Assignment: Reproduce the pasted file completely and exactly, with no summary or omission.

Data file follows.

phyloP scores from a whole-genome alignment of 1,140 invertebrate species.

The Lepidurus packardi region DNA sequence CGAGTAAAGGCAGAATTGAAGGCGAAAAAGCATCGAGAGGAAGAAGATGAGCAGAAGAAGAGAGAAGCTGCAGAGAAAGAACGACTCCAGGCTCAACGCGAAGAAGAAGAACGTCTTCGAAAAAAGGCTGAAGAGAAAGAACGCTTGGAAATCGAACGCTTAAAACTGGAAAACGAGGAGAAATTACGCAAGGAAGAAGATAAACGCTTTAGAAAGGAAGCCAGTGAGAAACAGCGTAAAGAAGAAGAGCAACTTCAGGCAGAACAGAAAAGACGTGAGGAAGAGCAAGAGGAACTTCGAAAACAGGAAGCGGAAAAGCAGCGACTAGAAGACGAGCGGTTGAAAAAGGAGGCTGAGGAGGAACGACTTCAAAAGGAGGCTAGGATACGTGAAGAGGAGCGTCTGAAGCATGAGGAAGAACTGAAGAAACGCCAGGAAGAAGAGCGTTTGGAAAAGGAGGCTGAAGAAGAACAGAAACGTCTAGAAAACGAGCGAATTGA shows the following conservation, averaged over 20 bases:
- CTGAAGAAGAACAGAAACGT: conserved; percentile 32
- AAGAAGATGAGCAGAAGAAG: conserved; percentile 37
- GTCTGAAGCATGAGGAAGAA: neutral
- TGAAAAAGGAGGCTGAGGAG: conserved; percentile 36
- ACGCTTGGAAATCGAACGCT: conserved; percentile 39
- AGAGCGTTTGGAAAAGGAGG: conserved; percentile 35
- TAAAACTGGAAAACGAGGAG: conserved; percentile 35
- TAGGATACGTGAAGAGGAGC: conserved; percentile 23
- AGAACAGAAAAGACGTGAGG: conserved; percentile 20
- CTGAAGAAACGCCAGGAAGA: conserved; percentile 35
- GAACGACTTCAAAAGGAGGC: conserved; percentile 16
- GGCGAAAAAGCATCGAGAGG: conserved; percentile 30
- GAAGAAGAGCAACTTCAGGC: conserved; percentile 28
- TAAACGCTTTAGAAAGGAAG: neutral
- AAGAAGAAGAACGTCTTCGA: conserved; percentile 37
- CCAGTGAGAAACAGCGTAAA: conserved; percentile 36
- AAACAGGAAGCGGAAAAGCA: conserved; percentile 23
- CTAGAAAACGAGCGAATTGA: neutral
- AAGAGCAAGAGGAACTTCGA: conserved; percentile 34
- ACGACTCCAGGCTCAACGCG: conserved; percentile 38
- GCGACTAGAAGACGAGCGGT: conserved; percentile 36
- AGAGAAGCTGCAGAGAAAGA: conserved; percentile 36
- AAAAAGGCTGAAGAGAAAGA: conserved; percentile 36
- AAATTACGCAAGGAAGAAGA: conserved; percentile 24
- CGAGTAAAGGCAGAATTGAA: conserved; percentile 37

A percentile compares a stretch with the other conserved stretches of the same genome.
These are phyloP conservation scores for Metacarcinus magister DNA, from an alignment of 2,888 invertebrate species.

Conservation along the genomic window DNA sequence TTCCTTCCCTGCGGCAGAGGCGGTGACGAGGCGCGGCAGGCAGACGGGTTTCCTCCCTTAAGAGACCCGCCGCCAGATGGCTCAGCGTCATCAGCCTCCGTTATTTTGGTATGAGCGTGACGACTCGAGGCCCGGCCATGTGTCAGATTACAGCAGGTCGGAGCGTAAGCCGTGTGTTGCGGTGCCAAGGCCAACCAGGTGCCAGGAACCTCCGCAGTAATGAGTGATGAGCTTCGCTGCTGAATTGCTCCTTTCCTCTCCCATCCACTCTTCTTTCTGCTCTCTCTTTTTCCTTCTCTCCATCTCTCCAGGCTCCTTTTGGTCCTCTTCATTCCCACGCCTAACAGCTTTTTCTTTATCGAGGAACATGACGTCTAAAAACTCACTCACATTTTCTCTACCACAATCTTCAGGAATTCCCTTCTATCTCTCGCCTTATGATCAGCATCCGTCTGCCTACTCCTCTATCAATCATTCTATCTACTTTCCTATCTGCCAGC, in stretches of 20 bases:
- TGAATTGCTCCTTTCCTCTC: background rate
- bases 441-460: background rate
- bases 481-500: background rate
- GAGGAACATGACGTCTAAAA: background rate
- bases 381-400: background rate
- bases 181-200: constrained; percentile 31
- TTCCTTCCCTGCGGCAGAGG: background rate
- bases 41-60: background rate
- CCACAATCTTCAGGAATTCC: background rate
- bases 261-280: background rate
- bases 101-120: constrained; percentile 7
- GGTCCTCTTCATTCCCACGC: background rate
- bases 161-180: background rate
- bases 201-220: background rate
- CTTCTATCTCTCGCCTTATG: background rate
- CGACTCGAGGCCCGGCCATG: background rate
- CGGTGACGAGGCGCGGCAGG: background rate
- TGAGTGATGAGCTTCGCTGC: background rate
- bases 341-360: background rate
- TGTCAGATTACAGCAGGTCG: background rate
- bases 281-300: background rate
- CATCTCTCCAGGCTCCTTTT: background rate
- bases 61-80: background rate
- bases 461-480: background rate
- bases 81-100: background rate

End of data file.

phyloP scores from a whole-genome alignment of 1,140 invertebrate species.

The Lepidurus packardi region DNA sequence CGAGTAAAGGCAGAATTGAAGGCGAAAAAGCATCGAGAGGAAGAAGATGAGCAGAAGAAGAGAGAAGCTGCAGAGAAAGAACGACTCCAGGCTCAACGCGAAGAAGAAGAACGTCTTCGAAAAAAGGCTGAAGAGAAAGAACGCTTGGAAATCGAACGCTTAAAACTGGAAAACGAGGAGAAATTACGCAAGGAAGAAGATAAACGCTTTAGAAAGGAAGCCAGTGAGAAACAGCGTAAAGAAGAAGAGCAACTTCAGGCAGAACAGAAAAGACGTGAGGAAGAGCAAGAGGAACTTCGAAAACAGGAAGCGGAAAAGCAGCGACTAGAAGACGAGCGGTTGAAAAAGGAGGCTGAGGAGGAACGACTTCAAAAGGAGGCTAGGATACGTGAAGAGGAGCGTCTGAAGCATGAGGAAGAACTGAAGAAACGCCAGGAAGAAGAGCGTTTGGAAAAGGAGGCTGAAGAAGAACAGAAACGTCTAGAAAACGAGCGAATTGA shows the following conservation, averaged over 20 bases:
- CTGAAGAAGAACAGAAACGT: conserved; percentile 32
- AAGAAGATGAGCAGAAGAAG: conserved; percentile 37
- GTCTGAAGCATGAGGAAGAA: neutral
- TGAAAAAGGAGGCTGAGGAG: conserved; percentile 36
- ACGCTTGGAAATCGAACGCT: conserved; percentile 39
- AGAGCGTTTGGAAAAGGAGG: conserved; percentile 35
- TAAAACTGGAAAACGAGGAG: conserved; percentile 35
- TAGGATACGTGAAGAGGAGC: conserved; percentile 23
- AGAACAGAAAAGACGTGAGG: conserved; percentile 20
- CTGAAGAAACGCCAGGAAGA: conserved; percentile 35
- GAACGACTTCAAAAGGAGGC: conserved; percentile 16
- GGCGAAAAAGCATCGAGAGG: conserved; percentile 30
- GAAGAAGAGCAACTTCAGGC: conserved; percentile 28
- TAAACGCTTTAGAAAGGAAG: neutral
- AAGAAGAAGAACGTCTTCGA: conserved; percentile 37
- CCAGTGAGAAACAGCGTAAA: conserved; percentile 36
- AAACAGGAAGCGGAAAAGCA: conserved; percentile 23
- CTAGAAAACGAGCGAATTGA: neutral
- AAGAGCAAGAGGAACTTCGA: conserved; percentile 34
- ACGACTCCAGGCTCAACGCG: conserved; percentile 38
- GCGACTAGAAGACGAGCGGT: conserved; percentile 36
- AGAGAAGCTGCAGAGAAAGA: conserved; percentile 36
- AAAAAGGCTGAAGAGAAAGA: conserved; percentile 36
- AAATTACGCAAGGAAGAAGA: conserved; percentile 24
- CGAGTAAAGGCAGAATTGAA: conserved; percentile 37

A percentile compares a stretch with the other conserved stretches of the same genome.
These are phyloP conservation scores for Metacarcinus magister DNA, from an alignment of 2,888 invertebrate species.

Conservation along the genomic window DNA sequence TTCCTTCCCTGCGGCAGAGGCGGTGACGAGGCGCGGCAGGCAGACGGGTTTCCTCCCTTAAGAGACCCGCCGCCAGATGGCTCAGCGTCATCAGCCTCCGTTATTTTGGTATGAGCGTGACGACTCGAGGCCCGGCCATGTGTCAGATTACAGCAGGTCGGAGCGTAAGCCGTGTGTTGCGGTGCCAAGGCCAACCAGGTGCCAGGAACCTCCGCAGTAATGAGTGATGAGCTTCGCTGCTGAATTGCTCCTTTCCTCTCCCATCCACTCTTCTTTCTGCTCTCTCTTTTTCCTTCTCTCCATCTCTCCAGGCTCCTTTTGGTCCTCTTCATTCCCACGCCTAACAGCTTTTTCTTTATCGAGGAACATGACGTCTAAAAACTCACTCACATTTTCTCTACCACAATCTTCAGGAATTCCCTTCTATCTCTCGCCTTATGATCAGCATCCGTCTGCCTACTCCTCTATCAATCATTCTATCTACTTTCCTATCTGCCAGC, in stretches of 20 bases:
- TGAATTGCTCCTTTCCTCTC: background rate
- bases 441-460: background rate
- bases 481-500: background rate
- GAGGAACATGACGTCTAAAA: background rate
- bases 381-400: background rate
- bases 181-200: constrained; percentile 31
- TTCCTTCCCTGCGGCAGAGG: background rate
- bases 41-60: background rate
- CCACAATCTTCAGGAATTCC: background rate
- bases 261-280: background rate
- bases 101-120: constrained; percentile 7
- GGTCCTCTTCATTCCCACGC: background rate
- bases 161-180: background rate
- bases 201-220: background rate
- CTTCTATCTCTCGCCTTATG: background rate
- CGACTCGAGGCCCGGCCATG: background rate
- CGGTGACGAGGCGCGGCAGG: background rate
- TGAGTGATGAGCTTCGCTGC: background rate
- bases 341-360: background rate
- TGTCAGATTACAGCAGGTCG: background rate
- bases 281-300: background rate
- CATCTCTCCAGGCTCCTTTT: background rate
- bases 61-80: background rate
- bases 461-480: background rate
- bases 81-100: background rate